What is a housebound Joe Biden doing all day?
Do you wonder what Joe Biden is doing all day? Now that the former vice president’s campaign for the Democratic nomination is all but over, he’s been nearly totally eclipsed by news of the coronavirus outbreak and President Trump’s widely criticized handling of the crisis.
Biden hopes to change that by meeting more frequently with the news media, and got started Friday in a conference call with reporters. He gave a rundown of what he’s doing with his long days at home in Wilmington, Del., where he is cooped up like most Americans because of the COVID- 19 pandemic.
Not surprising for Biden, he’s doing a lot of talking. He said he spends up to seven hours a day on the phone — talking with governors, senators, House members, mayors, policy experts and hospital officials. And of course he talks to his own policy and political staffs, who also are mostly working from home, spread along the Eastern Seaboard.
When people come to meet with him in Wilmington, Biden said, some wear masks and gloves. “We’re following the CDC guidelines,” he said.
He said he was thinking only about the coronavirus crisis, not the unfinished business of his primary fight with Sen. Bernie Sanders of Vermont.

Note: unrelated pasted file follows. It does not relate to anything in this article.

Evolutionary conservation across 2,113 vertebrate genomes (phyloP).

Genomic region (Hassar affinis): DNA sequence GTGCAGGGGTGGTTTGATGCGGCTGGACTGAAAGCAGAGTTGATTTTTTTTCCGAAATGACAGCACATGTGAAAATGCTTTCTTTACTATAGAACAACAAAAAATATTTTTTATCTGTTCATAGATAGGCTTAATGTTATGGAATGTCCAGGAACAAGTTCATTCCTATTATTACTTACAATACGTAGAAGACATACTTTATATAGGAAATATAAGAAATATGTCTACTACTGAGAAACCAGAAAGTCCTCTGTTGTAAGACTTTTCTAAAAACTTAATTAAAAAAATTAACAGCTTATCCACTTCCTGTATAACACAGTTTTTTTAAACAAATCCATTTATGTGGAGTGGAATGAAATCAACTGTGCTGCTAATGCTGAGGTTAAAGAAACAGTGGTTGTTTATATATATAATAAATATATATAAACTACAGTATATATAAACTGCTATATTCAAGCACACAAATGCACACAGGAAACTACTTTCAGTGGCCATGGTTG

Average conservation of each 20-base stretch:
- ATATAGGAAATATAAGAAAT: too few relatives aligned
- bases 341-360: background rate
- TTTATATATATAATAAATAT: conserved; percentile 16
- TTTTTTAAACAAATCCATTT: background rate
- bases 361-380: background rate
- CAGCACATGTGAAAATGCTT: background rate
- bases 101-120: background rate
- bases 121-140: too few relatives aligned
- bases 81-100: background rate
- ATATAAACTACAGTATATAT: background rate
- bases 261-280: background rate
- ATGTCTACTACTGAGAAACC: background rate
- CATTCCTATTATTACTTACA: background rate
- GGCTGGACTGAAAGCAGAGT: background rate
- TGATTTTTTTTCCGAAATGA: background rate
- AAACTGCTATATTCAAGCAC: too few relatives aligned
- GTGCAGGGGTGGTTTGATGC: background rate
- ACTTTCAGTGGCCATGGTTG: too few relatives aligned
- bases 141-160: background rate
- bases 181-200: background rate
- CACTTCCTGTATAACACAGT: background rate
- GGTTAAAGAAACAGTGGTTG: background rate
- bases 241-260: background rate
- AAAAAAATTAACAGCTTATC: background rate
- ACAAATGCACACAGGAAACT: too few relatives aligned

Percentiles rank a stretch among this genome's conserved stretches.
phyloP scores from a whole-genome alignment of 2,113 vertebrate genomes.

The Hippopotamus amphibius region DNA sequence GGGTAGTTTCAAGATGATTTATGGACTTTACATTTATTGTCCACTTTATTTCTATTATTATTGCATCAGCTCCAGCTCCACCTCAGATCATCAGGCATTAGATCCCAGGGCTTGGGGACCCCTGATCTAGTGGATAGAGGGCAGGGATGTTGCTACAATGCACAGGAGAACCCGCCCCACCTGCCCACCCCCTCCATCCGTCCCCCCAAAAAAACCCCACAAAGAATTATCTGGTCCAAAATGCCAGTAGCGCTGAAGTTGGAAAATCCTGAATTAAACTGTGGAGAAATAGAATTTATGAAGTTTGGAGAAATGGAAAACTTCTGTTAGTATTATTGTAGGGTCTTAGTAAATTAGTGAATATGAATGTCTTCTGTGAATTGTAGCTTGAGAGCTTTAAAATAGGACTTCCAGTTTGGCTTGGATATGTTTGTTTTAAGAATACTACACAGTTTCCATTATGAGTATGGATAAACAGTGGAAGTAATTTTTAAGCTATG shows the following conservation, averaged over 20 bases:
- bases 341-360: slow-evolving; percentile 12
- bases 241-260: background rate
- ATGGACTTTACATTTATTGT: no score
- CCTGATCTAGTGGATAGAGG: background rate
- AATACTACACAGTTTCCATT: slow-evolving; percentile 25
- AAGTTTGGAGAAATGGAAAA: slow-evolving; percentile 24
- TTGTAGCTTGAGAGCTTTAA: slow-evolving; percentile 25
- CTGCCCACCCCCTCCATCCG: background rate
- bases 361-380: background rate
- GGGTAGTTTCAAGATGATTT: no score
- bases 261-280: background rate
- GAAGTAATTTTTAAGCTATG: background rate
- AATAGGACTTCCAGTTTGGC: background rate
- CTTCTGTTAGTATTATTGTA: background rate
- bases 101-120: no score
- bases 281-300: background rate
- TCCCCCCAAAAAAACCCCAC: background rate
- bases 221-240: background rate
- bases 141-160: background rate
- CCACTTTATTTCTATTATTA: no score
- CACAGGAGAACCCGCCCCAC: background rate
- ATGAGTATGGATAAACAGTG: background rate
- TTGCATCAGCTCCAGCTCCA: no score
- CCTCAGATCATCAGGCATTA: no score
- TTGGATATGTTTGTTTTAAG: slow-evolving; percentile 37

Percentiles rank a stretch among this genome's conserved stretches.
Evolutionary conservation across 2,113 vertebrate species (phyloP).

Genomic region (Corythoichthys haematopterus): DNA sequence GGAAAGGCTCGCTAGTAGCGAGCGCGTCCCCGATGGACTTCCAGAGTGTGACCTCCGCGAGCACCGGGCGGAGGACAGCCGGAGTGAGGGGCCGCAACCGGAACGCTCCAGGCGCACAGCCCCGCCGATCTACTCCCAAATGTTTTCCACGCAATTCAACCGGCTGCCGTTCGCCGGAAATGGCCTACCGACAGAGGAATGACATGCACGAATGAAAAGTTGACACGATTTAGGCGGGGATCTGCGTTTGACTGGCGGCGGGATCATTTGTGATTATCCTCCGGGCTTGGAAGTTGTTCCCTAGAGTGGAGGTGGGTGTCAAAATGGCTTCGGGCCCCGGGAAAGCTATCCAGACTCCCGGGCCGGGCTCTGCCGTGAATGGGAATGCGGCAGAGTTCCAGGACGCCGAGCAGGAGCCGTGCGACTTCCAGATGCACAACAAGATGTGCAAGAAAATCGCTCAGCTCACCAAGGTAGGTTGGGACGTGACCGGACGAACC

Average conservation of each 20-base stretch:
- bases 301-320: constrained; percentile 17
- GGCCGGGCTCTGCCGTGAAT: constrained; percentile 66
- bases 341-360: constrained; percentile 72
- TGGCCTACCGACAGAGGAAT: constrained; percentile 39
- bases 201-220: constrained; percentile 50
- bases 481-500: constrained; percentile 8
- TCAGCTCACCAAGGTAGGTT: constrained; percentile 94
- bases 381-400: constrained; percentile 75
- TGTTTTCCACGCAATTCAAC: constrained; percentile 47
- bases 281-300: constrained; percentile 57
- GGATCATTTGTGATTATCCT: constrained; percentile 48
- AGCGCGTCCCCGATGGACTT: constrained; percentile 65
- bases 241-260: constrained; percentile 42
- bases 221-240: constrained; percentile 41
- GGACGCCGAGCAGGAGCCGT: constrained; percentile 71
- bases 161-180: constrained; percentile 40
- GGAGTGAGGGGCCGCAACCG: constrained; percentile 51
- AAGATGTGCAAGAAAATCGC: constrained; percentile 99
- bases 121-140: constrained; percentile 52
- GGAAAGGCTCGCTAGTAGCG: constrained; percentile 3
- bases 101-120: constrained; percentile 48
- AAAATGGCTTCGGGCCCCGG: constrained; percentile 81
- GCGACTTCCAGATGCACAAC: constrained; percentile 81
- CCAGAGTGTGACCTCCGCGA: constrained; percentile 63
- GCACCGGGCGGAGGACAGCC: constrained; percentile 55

“That’s been my overwhelming focus and haven’t thought much beyond that,” he said. “You know, dealing with immediate urgency.”
Sanders, who has little chance of catching up to Biden in the fight for delegates for the Democratic nomination, also has kept his public focus on the pandemic and on his healthcare and economic proposals for dealing with it.
On Friday, Sanders held a “virtual roundtable” discussion to lay out his proposals to bolster the economy during the outbreak and aftermath. Speaking alone at a desk flanked by the flags of the United States and Vermont, he had to do without the usual concert-level excitement of his rallies.
On Saturday morning, the Sanders campaign announced that its formidable fundraising operation was sharing with others: The campaign raised $2 million in 48 hours for five charities involved in coping with the coronavirus outbreak.
Biden said during the Friday conference call with reporters that his staff was working on fitting out his Delaware home and nearby campaign office to allow regular public statements and briefings with reporters. He sounded a little like the rest of America, restless with being homebound.
“I want to be in daily or at least significant contact with the American people and communicate what I would be doing, what I think we should be doing, and how we should be doing it,” Biden said. “I promise you that’s on the way.”
The idea, which he hopes to launch Monday, would be to provide briefings as a counterweight to the now-daily briefings that Trump has been holding at the White House.
“I promise you’re going to hear more of me than you want to,” Biden told reporters.
Times staff writer Tyrone Beason in Los Angeles contributed to this report.
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